GREEN BAY (WLUK) -- Local elected officials, area leaders, and community partners gathered at Northeast Wisconsin Technical College on Tuesday to learn about new programs and advancements the college has made to further prepare students for entering into the workforce.
The event focused on training the local workforce during and beyond the pandemic, specifically showcasing the health science facilities on campus.
"We had to pivot a lot of different ways in which to deliver our education. We're primarily a hands-on institution so here we are faced with the issue of how are we going to teach our students some of the skills that require them to practice and at the same time keep them safe," NWTC president Jeff Rafn said.
Healthcare classes have advanced in new ways.
"One of those is simulation, so within respiratory therapy program, within the nursing programs, we use patient simulators to supplement up to 50% of what students would see in clinical and we are now introducing a virtual and augmented reality to these simulation sessions too," NWTC dean of health sciences and education Scott Anderson said.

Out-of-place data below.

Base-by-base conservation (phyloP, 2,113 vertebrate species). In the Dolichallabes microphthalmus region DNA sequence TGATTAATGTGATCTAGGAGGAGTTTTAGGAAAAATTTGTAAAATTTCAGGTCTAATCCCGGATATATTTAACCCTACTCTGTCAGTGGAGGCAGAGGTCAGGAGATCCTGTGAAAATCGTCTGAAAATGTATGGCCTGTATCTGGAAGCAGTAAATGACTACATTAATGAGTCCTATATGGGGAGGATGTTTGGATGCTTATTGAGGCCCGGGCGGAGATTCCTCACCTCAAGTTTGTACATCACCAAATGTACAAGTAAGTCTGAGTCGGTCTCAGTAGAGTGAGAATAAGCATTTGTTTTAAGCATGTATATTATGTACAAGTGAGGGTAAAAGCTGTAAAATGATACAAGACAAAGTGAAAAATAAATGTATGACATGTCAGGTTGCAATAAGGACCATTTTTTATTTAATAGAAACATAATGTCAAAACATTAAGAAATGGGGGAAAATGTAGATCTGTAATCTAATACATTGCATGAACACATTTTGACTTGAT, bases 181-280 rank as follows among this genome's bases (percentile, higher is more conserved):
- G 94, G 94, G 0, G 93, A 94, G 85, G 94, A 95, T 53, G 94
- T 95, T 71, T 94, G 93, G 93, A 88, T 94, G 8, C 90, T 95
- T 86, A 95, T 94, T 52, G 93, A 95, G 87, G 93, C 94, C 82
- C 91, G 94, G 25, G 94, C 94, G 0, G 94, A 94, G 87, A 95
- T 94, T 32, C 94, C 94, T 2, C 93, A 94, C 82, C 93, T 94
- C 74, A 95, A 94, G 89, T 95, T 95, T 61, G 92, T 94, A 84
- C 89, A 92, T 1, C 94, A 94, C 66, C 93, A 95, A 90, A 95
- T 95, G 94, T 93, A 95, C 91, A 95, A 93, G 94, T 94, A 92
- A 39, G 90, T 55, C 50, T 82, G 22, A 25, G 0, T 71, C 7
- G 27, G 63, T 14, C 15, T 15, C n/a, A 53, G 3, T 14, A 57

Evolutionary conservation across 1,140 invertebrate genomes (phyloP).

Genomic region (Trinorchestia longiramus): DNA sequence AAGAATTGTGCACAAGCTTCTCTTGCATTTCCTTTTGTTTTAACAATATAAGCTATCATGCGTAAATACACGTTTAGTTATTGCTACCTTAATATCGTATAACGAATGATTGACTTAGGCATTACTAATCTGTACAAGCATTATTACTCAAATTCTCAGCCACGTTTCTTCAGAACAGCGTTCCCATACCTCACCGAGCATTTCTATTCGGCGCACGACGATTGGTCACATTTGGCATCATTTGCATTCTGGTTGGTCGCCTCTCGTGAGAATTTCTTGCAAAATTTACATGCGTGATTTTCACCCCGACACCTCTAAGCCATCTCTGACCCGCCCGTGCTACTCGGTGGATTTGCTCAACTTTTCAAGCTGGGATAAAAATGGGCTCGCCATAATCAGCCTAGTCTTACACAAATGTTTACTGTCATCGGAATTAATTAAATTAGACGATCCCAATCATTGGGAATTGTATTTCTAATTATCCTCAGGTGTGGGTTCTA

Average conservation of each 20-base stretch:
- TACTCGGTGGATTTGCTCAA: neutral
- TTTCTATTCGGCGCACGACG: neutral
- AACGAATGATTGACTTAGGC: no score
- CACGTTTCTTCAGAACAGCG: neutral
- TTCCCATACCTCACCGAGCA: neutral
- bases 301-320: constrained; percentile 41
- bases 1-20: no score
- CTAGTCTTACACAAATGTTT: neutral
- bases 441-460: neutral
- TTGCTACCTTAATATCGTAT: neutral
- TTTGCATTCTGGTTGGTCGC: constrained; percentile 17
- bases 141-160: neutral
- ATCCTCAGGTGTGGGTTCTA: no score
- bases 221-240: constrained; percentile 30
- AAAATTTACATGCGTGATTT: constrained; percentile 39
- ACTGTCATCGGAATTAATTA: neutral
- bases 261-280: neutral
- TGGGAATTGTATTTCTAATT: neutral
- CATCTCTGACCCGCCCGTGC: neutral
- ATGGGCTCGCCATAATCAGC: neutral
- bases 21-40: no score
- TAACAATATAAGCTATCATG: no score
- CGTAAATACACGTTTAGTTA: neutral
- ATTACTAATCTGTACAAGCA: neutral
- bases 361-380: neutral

"Clinical spots were not always open because hospitals and other healthcare facilities are keeping their area safe so how were we going to provide that education so we got to show a lot of that. A fair amount of that will probably continue into the new year, the parts that have been successful but we do expect our students to be back on campus," Rafn said.
NWTC says enrollment dropped 8.5% this year, but Rafn expects it to go back up.
NWTC says it's important to show stakeholders what NWTC is doing to make that happen.
"We are prepared in the fall to offer everything a in face-to-face format. At the same time, there are some things that clearly students have liked, having to come on campus less but coming to do the hands-on portion but being able to do some of the classroom work at home...We'll be taking some of the best things that we've learned and combining it with the strong, hands-on education that we always provide," Rafn said.
Rafn says he's also impressed with the faculty and the creative ways they've adapted to teaching amid the pandemic.